Other mutations are present at high frequencies in some of the final strains. A salient set of these mutations affect heat-shock proteins other than the lon gene, like the chaperonin genes groEL-ES. Chaperonins groEL-ES are also essential and govern growth at low temperatures (Fayet et al., 1989; Ferrer et al., 2003). Therefore, we categorized the groEL-ES gene as both a heat and cold shock gene (see Figure 3D and Supplementary Figure 9D). Random populations and clones had significantly less mutations in genes that have both heat and cold shock functions than the two periodic treatments [p-value = 0.071 (0 average mutations per random vs. 0.25 per periodic populations) and = 0.045 (0 average mutations for random vs. periodic clones), respectively]. Moreover, strains classified as not significant in Figure 2 had significantly less of these cold and heat shock mutations than generalists and specialists combined for both the populations and clones [p-value = 0.053 (0 average mutations per not significant vs. 0.27 per all other populations) and 0.031 (0 average mutations per not significant vs. 0.33 per all other clones), respectively]. Two ways of potentially increasing chaperonin protein expression arose in four different populations (F606-2, F606-4, S607-1, and S607-2), none of which are classified as not significant in Figure 2. One way was through large genomic region amplifications and the other through a specific deletion in the regulatory region of the groEL-ES genes. The large genomic amplifications are not contingent on the genetic background (occurring in F606-4, S607-1, and S607-2) and affect a large number of proteins involved in both the heat- and cold-shock response, potentially having a great adaptive value for these populations. In fact, all the clonal strains with this large amplification of the groEL-ES gene have increased relative growth rates at 15 and 43°C, with the exception of S607-2 in 15°C, likely due to a large deletion of the cold-shock gene fabF and F606-4 in 43°C. Additionally, a similar small intergenic region deletion in the groEL-ES chaperonin genes present in the F606-2 population has been previously reported in high temperature adaptation (Yama et al., 2015), but may be useful for adapting to both hot and cold temperatures as this clone has increased relative growth rate in both temperatures (see Figure 2). Most of the large deletions and amplifications were mediated by mobile elements, which gives credence to these regions playing a large role in increasing the adaptability of the strains with these mutations.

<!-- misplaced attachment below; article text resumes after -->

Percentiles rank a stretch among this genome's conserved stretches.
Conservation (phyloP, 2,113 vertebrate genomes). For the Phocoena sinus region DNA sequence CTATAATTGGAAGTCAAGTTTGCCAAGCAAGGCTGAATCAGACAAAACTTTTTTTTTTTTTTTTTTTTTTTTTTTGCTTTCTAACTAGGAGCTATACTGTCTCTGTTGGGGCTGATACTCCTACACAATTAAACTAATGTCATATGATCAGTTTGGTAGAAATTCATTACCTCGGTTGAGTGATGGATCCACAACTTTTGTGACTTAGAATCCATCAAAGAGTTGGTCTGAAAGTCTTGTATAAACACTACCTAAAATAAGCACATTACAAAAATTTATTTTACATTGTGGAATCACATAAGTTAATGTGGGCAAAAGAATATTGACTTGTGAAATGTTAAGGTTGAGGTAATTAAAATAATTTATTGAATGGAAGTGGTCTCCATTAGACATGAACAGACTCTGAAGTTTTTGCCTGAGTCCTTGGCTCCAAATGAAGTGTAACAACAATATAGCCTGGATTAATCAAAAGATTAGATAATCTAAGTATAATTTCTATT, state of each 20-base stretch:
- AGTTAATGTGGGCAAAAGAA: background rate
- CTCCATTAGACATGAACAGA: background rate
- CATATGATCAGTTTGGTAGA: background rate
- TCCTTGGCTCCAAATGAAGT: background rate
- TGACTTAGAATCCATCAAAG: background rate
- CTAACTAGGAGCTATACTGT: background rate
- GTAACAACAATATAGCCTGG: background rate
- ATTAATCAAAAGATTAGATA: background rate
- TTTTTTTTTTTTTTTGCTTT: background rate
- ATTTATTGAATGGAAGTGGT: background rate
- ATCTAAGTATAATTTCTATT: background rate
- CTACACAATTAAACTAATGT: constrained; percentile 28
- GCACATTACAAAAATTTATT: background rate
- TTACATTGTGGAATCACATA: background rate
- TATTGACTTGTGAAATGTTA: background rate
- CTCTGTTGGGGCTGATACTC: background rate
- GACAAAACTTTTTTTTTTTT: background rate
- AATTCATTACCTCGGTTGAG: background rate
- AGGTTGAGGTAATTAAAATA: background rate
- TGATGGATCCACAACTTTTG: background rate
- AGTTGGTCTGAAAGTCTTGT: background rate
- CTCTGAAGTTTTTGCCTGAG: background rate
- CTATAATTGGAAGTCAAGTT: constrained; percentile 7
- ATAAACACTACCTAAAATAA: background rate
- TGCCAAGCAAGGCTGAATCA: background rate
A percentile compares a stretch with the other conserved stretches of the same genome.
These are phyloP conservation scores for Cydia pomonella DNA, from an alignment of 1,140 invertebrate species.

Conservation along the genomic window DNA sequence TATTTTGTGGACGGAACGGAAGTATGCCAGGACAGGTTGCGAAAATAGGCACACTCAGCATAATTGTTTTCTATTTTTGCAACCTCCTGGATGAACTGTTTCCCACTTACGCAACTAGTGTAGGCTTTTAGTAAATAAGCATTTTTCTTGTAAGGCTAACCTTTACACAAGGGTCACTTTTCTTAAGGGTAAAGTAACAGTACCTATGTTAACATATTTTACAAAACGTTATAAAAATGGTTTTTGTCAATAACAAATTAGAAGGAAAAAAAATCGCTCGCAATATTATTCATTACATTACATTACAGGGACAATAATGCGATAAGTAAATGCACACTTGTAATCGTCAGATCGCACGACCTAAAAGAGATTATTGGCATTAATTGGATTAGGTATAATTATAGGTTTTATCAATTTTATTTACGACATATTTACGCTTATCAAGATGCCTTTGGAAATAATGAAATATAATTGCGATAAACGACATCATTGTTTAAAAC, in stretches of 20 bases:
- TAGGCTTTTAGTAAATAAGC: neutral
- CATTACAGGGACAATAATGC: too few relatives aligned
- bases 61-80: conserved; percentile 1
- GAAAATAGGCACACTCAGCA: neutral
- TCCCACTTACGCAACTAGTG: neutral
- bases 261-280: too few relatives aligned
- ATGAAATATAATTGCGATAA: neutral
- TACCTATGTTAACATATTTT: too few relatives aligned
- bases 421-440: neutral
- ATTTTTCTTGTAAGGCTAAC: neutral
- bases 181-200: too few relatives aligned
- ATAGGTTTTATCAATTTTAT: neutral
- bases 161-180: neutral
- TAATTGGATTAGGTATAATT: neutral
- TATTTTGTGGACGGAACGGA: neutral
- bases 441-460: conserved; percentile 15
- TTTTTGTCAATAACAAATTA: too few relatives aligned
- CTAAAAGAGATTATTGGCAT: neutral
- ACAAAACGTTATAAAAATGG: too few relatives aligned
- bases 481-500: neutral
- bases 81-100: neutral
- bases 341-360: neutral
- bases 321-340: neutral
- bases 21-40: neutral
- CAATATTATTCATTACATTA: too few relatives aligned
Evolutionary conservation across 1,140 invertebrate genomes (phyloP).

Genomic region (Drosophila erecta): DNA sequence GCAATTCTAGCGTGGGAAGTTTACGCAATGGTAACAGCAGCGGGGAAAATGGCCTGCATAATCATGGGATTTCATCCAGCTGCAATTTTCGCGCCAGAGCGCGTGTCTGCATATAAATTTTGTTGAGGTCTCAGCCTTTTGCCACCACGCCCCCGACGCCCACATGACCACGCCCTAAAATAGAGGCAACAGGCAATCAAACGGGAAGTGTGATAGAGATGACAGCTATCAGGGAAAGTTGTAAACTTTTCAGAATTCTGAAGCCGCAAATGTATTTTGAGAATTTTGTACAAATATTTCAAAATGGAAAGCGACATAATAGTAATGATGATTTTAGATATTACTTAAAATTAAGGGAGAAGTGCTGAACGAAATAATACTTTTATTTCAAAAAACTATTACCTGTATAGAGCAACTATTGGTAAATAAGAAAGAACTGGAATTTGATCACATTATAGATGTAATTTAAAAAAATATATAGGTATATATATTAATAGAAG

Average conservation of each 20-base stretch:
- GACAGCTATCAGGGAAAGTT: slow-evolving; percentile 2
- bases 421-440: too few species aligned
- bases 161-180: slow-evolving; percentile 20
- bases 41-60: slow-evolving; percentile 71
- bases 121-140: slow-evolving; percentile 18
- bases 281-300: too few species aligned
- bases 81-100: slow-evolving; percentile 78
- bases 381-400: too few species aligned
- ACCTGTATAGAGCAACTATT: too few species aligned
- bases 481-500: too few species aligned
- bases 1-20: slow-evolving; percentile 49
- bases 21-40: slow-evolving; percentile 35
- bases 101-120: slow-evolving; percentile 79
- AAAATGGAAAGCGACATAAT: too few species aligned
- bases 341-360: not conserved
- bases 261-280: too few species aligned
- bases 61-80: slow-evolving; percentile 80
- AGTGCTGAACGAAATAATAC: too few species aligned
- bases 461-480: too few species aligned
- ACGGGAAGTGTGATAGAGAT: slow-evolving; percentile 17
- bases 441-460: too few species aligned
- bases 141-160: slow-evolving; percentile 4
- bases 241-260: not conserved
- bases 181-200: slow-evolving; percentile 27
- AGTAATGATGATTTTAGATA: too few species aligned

Since strains evolved under the two periodic regimes had significantly more “heat and cold shock” genes mutated than strains evolved in the random regime for both the populations and clones (see above for p-values) and these strains had a significant enrichment for generalist strategy compared to random regime strains as well (p-value = 0.054), this gives further credence to our observations that specialists and generalists evolved in our experiments to deal with our periodic environmental fluctuation regimes. Thus, the ability to adopt a generalist adaptive strategy during evolution may be contingent on the evolution of the molecular machinery. As mentioned above, mutations in heat shock, cold shock, and regulatory genes may be especially important in adjusting the stability of an evolved strain's proteome in the new environmental conditions to maintain/restore the internal cell physiology of the starting strains in the optimum environment of 37°C, a possibility which we investigate further in the section below. Overall, a wide variety of mutations emerged in our laboratory evolution experiment with a high degree of parallelism across the different environmental fluctuation regimes, even at the molecular level (like rho mutations). There was a lesser degree of parallelism with respect to the lineage (like lon mutations), providing evidence that evolutionary trajectories are contingent on the genetic background.
2.4. Evolution Under Fluctuating Environments Promotes a Restoration of the Phenotypic Signature of the Optimum at 37°C
The genes that were mutated in the laboratory evolution experiment primarily affect components of the proteostatic machinery, the translation machinery, and the transcription apparatus. The central role these processes play in determining the cellular state warranted a further exploration into the consequences of the acquired mutations on the phenotypic signature. Following a previous phenotype array method using Biolog plates (Hug and Gaut, 2015), the phenotypic signatures of the evolved representative clones and the media-adapted starting populations (606P and 607P) were measured at 15, 37, and 43°C (see Figure 4A). The phenotypes evaluated correspond to metabolic and chemical inhibition assays that our strains were not exposed to during our laboratory evolution experiment period. The hypothesis evaluated in Hug and Gaut (2015) puts forward the idea that the initial steps of adaptation to 43°C (the temperature which their strains were evolved during their laboratory evolution experiment) are the restoration of the cellular state in the environment the organism is previously adapted to, which is 37°C for E. coli strains.